Moncoutié storms to Bastille Day victory

The Tour de France
Friday 15 July 2005 00:00 BST

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Louise Thomas

Louise Thomas


The Frenchman David Moncoutié could hardly have chosen a more appropriate date - 14 July - for giving the Tour's host nation their first stage win of this year's race.

The Cofidis rider's solo win in Digne-les-Bains on Bastille Day gave a much-needed boost to local sporting pride in an event last won overall by a French rider, Bernard Hinault, two decades ago and where memories of losing the Paris 2012 Olympic bid to London remain fresh.

In a carbon-copy of the manoeuvre which earned the 30-year-old a stage victory in his home region of Figeac last year, the Frenchman laid the foundations to success when he joined a day-long break of 13 through the southern foothills of the Alps.

Moncoutié then attacked on the stage's penultimate climb, the viciously steep Côte de Corobin, arguing afterwards that "the last ascent was not hard enough for me to go clear, and that today was maybe my only chance to take a stage".

Moncoutié took major risks on a twisting descent, its tarmac rendered dangerously sticky as thermometers hit 30C for the first time in this year's Tour, to ensure his lead stayed at around 30 seconds on a group led by the Belgian Axel Merckx.

One brief drive up a fourth-category climb later, all that remained for the Cofidis rider to clinch the win was a rapid drop to the finish at speeds touching 80kph [50mph].

Moncoutié converted the final kilometre into a one-man, two-wheeled Bastille Day victory procession on the same road, as the French were quick to remember, used by Napoleon when he escaped from Elba.

If Moncoutié's win was heavily symbolic for the Frenchit was not without a wider significance.

The issue of doping has come uncomfortably close to the surface of the 2005 Tour following the arrest on Wednesday of the Italian rider Dario Frigo and his wife, the latter caught transporting suspected illegal performance-enhancing products.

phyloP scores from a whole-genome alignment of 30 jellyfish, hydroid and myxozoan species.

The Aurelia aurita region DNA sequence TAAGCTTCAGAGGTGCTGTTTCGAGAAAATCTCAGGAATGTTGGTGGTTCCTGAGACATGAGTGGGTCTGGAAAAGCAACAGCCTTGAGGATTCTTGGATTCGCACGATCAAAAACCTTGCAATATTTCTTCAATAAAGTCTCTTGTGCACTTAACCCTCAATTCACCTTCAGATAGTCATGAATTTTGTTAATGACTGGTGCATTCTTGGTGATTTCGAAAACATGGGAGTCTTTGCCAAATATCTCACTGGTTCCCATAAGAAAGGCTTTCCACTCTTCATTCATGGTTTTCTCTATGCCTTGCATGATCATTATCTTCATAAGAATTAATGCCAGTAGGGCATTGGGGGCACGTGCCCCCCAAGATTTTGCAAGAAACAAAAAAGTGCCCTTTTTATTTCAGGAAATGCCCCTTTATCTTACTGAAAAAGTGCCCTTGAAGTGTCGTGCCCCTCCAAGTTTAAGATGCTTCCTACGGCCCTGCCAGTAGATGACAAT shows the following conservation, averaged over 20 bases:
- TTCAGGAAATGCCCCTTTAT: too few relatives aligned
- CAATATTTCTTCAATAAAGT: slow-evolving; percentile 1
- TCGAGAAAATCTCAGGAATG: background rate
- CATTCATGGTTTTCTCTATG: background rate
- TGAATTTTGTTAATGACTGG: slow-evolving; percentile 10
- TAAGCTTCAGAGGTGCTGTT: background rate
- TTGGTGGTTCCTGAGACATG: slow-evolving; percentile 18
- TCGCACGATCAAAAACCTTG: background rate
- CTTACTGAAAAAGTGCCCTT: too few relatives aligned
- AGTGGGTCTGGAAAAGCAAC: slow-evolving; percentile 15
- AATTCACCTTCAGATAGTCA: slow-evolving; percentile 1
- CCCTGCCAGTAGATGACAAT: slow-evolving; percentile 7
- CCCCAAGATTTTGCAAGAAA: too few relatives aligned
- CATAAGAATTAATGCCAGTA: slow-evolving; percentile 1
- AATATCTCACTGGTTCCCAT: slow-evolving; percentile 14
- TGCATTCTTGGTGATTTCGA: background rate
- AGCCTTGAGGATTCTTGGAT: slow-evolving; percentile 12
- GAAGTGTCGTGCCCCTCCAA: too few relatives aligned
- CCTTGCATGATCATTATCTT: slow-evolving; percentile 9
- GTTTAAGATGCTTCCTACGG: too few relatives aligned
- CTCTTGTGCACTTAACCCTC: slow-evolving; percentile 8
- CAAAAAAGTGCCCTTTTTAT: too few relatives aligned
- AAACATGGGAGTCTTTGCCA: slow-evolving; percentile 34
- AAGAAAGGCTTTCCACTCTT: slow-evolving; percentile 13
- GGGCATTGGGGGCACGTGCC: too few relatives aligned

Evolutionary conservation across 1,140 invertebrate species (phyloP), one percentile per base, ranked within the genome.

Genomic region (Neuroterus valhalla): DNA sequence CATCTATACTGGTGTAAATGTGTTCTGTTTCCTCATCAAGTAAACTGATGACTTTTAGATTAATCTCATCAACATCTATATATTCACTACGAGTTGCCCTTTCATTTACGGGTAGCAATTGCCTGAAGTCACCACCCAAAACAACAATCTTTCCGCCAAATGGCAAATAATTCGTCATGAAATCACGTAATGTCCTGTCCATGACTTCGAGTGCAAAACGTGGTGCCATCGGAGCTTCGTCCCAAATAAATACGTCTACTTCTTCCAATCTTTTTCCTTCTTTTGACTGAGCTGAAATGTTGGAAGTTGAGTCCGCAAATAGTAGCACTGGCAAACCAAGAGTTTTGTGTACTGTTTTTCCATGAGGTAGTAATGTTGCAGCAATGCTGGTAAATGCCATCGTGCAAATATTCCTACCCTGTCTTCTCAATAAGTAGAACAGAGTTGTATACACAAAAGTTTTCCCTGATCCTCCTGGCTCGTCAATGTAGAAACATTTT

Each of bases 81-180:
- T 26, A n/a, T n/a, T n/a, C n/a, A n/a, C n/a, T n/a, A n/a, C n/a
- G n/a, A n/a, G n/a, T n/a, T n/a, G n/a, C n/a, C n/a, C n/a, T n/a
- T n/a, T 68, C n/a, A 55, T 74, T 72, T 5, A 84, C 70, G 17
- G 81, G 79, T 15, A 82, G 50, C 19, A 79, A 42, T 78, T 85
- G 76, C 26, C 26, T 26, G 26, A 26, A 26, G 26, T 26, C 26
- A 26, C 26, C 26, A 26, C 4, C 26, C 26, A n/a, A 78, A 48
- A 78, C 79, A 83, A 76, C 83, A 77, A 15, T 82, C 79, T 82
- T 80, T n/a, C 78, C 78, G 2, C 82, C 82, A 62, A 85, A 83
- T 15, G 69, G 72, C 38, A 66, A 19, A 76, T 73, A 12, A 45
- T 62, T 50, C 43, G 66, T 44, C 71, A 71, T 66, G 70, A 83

Moncoutié, on the other hand, is famous for refusing to use anything but homeopathic remedies, so his victory has once more turned the spotlight on the race's murkier underbelly - the continuing use of banned substances by an unknown number of riders.

Police vigilance of the Tour continues apace: yesterday whilst tens of thousands cheered Moncoutié on during his 35-kilometre lone break, in a motorway layby an hour's drive to the west customs officials were carrying out spot-checks on vehicles, some unmarked, from five teams.

Police sources stated that nothing untoward was found. But it is a sign of the current tension in the Tour that Moncoutié's comment that "the French riders are suffering because of the race's high average speed" was pounced on by journalists as a reference to how closely riders from different nations are supervised by anti-doping checks, sometimes put forward as a reason why the French are so inconsistent here.

Currently in yellow for the 74th day in his career, Lance Armstrong's principal worry on a relatively uncomplicated stage was the first loss of a team-mate, the Spanish climber Manuel Beltran following a major crash.

Another absentee was double stage winner Tom Boonen, who failed to start because of a knee injury. Boonen had held the green jersey for leading the points competition since the second day. The maillot jaune, however, looks likely to stay with the same rider for the foreseeable future.

Alasdair Fotheringham writes for 'Cycling Weekly'

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